Help is not easy to find, but London-based group SOLA (Survivors of Lesbian Abuse) offer support to women who have been abused by a female (ex-)partner and raise awareness of this still very closeted issue. Group members, all survivors of lesbian abuse, have run a national helpline and self-support groups on an unfunded basis for 7 years. Now a small grant from Comic Relief will pay for a 15-week facilitated support group, beginning in March 2001. SOLA worker Petra Mohr said, "Most women who have approached us have felt unable to communicate with anybody about their experiences, or have not been believed when they have tried to talk about the abuse. Many have struggled with identifying the abuse as real, as they don't fit the stereotypical image of the "battered woman".
In securing funding from Comic Relief for their new three-year same-sex domestic violence project, "hold tight tight hold", Brighton-based GLAM (Gay & Lesbian Arts and Media) are adopting a uniquely creative response to the problem. GLAM aim to raise awareness within LGBT communities and agencies providing support services to people experiencing domestic violence, produce a national information resource in the form of CD-Rom and internet website, and empower individuals by helping them to develop skills, creativity, confidence and self-esteem in a safe environment. Individuals will be able to contribute to the content and visual presentation of the resources through artist- led training, creating digital photography, art/graphics/video, drama and oral history.
Director Joan Beveridge said "At GLAM we are very keen for organisations in this field to tell us how our new project can support the vital work they are doing. Developing a frontline support service ourselves is clearly inappropriate. The effectiveness of this project will partly depend on its ability to offer information to individuals about a wide range of other relevant services. We also want to work alongside other agencies to convince funding bodies of the need to pay attention to this crucial issue. In this spirit, I hope that this project will be a true collaboration between GLAM as an arts organisation and other organisations supporting survivors of same-sex domestic violence." One difficulty surrounding exposure of this issue is the tendency of the homophobic mainstream media to sensationalise key challenges facing survivors of lesbian violence. Clearly, promoting responsible discussion of these issues within the lesbian community and more widely enables individuals and agencies to step forward together in the struggle to expose the harsh reality of same-sex domestic abuse. Now, years later, Chrissie feels more free. "When I look back, I wonder if that deep silence about what really happened between us helped to keep our violent relationship together", she says. "I would encourage women in the same position to begin to speak out by finding someone to trust. It's very hard, because you don't know what's real when you are living in a nightmare, but life can change for the better when you reach out and use the support on offer."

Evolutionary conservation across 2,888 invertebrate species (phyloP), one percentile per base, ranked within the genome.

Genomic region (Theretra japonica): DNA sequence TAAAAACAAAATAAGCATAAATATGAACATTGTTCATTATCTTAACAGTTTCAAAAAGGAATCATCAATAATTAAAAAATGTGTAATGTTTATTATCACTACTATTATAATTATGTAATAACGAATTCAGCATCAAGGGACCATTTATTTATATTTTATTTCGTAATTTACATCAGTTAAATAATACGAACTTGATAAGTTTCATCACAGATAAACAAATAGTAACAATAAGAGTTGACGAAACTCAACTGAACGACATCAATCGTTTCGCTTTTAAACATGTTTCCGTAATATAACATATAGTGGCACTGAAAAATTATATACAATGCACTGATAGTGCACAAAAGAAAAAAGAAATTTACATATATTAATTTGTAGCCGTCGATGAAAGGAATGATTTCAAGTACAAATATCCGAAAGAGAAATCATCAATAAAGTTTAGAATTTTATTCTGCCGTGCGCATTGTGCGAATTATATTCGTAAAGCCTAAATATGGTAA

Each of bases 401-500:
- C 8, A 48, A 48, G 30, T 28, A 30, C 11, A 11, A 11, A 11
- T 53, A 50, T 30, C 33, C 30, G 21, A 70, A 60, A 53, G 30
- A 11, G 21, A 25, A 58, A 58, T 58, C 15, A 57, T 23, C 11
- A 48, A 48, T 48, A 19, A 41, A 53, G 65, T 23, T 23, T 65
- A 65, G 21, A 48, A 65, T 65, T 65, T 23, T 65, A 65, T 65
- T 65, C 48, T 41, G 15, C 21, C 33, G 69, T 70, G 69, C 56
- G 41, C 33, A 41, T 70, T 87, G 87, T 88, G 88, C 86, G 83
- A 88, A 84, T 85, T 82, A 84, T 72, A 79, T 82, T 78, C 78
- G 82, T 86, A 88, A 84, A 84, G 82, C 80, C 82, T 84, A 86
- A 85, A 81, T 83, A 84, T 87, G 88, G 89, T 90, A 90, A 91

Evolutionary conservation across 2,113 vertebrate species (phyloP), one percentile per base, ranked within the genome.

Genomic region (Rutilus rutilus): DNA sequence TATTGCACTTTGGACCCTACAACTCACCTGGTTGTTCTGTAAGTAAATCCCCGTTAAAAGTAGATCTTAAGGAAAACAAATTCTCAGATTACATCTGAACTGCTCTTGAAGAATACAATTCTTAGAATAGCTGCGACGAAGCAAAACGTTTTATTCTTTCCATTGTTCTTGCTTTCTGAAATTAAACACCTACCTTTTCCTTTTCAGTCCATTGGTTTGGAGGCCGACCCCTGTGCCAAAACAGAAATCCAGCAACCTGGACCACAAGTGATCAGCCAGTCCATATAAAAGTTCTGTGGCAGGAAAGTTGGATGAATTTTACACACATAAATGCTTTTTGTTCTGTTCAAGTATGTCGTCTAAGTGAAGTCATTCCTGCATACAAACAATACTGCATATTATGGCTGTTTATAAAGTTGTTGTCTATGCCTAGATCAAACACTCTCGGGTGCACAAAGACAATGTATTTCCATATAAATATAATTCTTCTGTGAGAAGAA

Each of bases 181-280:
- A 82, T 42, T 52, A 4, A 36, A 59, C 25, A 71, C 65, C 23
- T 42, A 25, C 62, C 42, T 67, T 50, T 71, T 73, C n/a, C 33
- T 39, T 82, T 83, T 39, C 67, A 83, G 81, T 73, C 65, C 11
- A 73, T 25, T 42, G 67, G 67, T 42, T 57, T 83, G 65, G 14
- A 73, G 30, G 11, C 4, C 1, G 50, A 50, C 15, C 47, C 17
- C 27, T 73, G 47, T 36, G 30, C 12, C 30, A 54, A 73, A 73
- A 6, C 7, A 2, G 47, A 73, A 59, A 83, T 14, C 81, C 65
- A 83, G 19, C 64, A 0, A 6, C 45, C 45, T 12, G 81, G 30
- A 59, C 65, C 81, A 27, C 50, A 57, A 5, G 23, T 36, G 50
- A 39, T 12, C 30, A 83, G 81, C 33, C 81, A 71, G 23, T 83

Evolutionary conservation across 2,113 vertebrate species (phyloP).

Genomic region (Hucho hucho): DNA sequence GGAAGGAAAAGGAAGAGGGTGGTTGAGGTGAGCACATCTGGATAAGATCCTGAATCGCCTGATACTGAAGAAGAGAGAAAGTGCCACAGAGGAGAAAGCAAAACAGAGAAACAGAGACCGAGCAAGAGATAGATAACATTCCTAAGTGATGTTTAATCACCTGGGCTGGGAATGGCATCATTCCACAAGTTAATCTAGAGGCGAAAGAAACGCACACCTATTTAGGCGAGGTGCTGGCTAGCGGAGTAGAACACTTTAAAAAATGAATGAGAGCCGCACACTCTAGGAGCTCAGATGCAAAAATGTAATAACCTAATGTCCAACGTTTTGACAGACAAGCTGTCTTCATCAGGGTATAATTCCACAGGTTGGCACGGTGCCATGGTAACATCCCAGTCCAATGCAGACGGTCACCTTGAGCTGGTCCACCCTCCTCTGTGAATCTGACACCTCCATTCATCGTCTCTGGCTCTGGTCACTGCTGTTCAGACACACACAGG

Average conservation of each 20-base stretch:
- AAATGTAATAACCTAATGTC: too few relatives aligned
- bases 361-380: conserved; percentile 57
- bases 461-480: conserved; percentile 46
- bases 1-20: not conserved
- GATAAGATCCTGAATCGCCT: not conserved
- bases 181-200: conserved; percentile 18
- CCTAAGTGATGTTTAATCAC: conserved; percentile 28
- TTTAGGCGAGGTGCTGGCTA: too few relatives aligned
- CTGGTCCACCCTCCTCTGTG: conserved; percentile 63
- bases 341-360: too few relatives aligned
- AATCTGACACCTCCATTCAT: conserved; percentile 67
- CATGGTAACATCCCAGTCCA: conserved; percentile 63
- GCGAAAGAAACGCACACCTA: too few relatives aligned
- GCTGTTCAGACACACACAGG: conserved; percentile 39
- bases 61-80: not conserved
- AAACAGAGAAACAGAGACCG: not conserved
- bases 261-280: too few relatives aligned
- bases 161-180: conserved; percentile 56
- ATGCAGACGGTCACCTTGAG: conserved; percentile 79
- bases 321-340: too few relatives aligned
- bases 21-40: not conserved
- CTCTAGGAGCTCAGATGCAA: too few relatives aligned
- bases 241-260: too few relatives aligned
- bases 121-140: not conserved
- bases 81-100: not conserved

GLAM: hold tight tight hold:
Joelle Taylor and Tracey Chandler : Lesbians Talk Violent Relationships published 1995 by Scarlet Press